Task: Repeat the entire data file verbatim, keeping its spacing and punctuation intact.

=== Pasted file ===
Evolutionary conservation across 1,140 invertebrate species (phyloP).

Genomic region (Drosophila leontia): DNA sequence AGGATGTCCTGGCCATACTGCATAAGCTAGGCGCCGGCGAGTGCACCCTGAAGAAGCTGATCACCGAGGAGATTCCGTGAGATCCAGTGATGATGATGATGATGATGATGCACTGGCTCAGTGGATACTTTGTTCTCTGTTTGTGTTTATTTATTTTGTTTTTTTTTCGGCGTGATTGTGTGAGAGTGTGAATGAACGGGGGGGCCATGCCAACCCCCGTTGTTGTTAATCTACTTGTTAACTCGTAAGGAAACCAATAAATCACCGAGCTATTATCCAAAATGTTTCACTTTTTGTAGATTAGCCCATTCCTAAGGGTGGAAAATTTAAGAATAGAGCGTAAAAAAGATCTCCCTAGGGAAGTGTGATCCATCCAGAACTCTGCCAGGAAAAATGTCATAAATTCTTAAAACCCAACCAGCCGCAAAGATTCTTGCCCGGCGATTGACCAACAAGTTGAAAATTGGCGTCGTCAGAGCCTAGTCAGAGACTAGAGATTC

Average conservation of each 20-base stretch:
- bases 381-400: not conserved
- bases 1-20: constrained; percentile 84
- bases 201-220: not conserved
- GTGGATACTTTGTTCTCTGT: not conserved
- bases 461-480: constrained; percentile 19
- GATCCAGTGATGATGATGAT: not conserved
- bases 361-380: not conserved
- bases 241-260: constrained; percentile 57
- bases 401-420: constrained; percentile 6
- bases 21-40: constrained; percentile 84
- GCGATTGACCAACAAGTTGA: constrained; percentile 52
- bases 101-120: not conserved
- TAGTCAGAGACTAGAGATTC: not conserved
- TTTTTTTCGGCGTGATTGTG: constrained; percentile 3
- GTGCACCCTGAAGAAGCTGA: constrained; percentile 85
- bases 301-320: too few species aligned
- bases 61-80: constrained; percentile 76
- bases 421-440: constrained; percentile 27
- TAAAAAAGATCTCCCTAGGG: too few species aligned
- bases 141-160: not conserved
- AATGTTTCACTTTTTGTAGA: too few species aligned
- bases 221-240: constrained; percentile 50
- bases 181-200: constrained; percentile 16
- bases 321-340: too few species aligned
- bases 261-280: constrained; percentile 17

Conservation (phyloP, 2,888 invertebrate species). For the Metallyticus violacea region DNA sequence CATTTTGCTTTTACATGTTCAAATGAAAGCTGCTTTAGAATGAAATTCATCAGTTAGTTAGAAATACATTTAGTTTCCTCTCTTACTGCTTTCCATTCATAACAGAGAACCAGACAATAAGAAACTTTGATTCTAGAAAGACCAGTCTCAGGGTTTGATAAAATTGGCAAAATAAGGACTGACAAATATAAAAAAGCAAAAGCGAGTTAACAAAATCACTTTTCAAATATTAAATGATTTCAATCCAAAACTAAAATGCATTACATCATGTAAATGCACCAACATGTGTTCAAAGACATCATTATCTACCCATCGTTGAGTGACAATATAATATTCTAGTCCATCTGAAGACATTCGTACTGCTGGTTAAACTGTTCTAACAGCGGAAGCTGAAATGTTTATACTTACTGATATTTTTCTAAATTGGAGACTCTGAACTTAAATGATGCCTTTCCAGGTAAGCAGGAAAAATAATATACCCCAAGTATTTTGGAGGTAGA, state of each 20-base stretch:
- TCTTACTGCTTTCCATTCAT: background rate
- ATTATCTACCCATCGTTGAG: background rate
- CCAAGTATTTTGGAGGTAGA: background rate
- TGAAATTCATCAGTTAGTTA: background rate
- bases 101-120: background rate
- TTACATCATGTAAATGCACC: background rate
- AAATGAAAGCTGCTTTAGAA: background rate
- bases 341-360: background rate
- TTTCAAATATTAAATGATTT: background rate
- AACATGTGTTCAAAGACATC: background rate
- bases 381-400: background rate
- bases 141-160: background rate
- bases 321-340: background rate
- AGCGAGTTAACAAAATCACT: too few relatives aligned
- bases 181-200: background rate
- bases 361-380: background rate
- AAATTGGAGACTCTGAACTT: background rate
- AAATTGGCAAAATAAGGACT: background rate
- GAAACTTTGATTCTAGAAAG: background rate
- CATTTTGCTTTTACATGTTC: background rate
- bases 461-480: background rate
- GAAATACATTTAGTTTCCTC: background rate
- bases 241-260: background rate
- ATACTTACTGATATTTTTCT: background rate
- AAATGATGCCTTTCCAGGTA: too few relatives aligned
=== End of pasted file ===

Evolutionary conservation across 1,140 invertebrate species (phyloP).

Genomic region (Drosophila leontia): DNA sequence AGGATGTCCTGGCCATACTGCATAAGCTAGGCGCCGGCGAGTGCACCCTGAAGAAGCTGATCACCGAGGAGATTCCGTGAGATCCAGTGATGATGATGATGATGATGATGCACTGGCTCAGTGGATACTTTGTTCTCTGTTTGTGTTTATTTATTTTGTTTTTTTTTCGGCGTGATTGTGTGAGAGTGTGAATGAACGGGGGGGCCATGCCAACCCCCGTTGTTGTTAATCTACTTGTTAACTCGTAAGGAAACCAATAAATCACCGAGCTATTATCCAAAATGTTTCACTTTTTGTAGATTAGCCCATTCCTAAGGGTGGAAAATTTAAGAATAGAGCGTAAAAAAGATCTCCCTAGGGAAGTGTGATCCATCCAGAACTCTGCCAGGAAAAATGTCATAAATTCTTAAAACCCAACCAGCCGCAAAGATTCTTGCCCGGCGATTGACCAACAAGTTGAAAATTGGCGTCGTCAGAGCCTAGTCAGAGACTAGAGATTC

Average conservation of each 20-base stretch:
- bases 381-400: not conserved
- bases 1-20: constrained; percentile 84
- bases 201-220: not conserved
- GTGGATACTTTGTTCTCTGT: not conserved
- bases 461-480: constrained; percentile 19
- GATCCAGTGATGATGATGAT: not conserved
- bases 361-380: not conserved
- bases 241-260: constrained; percentile 57
- bases 401-420: constrained; percentile 6
- bases 21-40: constrained; percentile 84
- GCGATTGACCAACAAGTTGA: constrained; percentile 52
- bases 101-120: not conserved
- TAGTCAGAGACTAGAGATTC: not conserved
- TTTTTTTCGGCGTGATTGTG: constrained; percentile 3
- GTGCACCCTGAAGAAGCTGA: constrained; percentile 85
- bases 301-320: too few species aligned
- bases 61-80: constrained; percentile 76
- bases 421-440: constrained; percentile 27
- TAAAAAAGATCTCCCTAGGG: too few species aligned
- bases 141-160: not conserved
- AATGTTTCACTTTTTGTAGA: too few species aligned
- bases 221-240: constrained; percentile 50
- bases 181-200: constrained; percentile 16
- bases 321-340: too few species aligned
- bases 261-280: constrained; percentile 17

Conservation (phyloP, 2,888 invertebrate species). For the Metallyticus violacea region DNA sequence CATTTTGCTTTTACATGTTCAAATGAAAGCTGCTTTAGAATGAAATTCATCAGTTAGTTAGAAATACATTTAGTTTCCTCTCTTACTGCTTTCCATTCATAACAGAGAACCAGACAATAAGAAACTTTGATTCTAGAAAGACCAGTCTCAGGGTTTGATAAAATTGGCAAAATAAGGACTGACAAATATAAAAAAGCAAAAGCGAGTTAACAAAATCACTTTTCAAATATTAAATGATTTCAATCCAAAACTAAAATGCATTACATCATGTAAATGCACCAACATGTGTTCAAAGACATCATTATCTACCCATCGTTGAGTGACAATATAATATTCTAGTCCATCTGAAGACATTCGTACTGCTGGTTAAACTGTTCTAACAGCGGAAGCTGAAATGTTTATACTTACTGATATTTTTCTAAATTGGAGACTCTGAACTTAAATGATGCCTTTCCAGGTAAGCAGGAAAAATAATATACCCCAAGTATTTTGGAGGTAGA, state of each 20-base stretch:
- TCTTACTGCTTTCCATTCAT: background rate
- ATTATCTACCCATCGTTGAG: background rate
- CCAAGTATTTTGGAGGTAGA: background rate
- TGAAATTCATCAGTTAGTTA: background rate
- bases 101-120: background rate
- TTACATCATGTAAATGCACC: background rate
- AAATGAAAGCTGCTTTAGAA: background rate
- bases 341-360: background rate
- TTTCAAATATTAAATGATTT: background rate
- AACATGTGTTCAAAGACATC: background rate
- bases 381-400: background rate
- bases 141-160: background rate
- bases 321-340: background rate
- AGCGAGTTAACAAAATCACT: too few relatives aligned
- bases 181-200: background rate
- bases 361-380: background rate
- AAATTGGAGACTCTGAACTT: background rate
- AAATTGGCAAAATAAGGACT: background rate
- GAAACTTTGATTCTAGAAAG: background rate
- CATTTTGCTTTTACATGTTC: background rate
- bases 461-480: background rate
- GAAATACATTTAGTTTCCTC: background rate
- bases 241-260: background rate
- ATACTTACTGATATTTTTCT: background rate
- AAATGATGCCTTTCCAGGTA: too few relatives aligned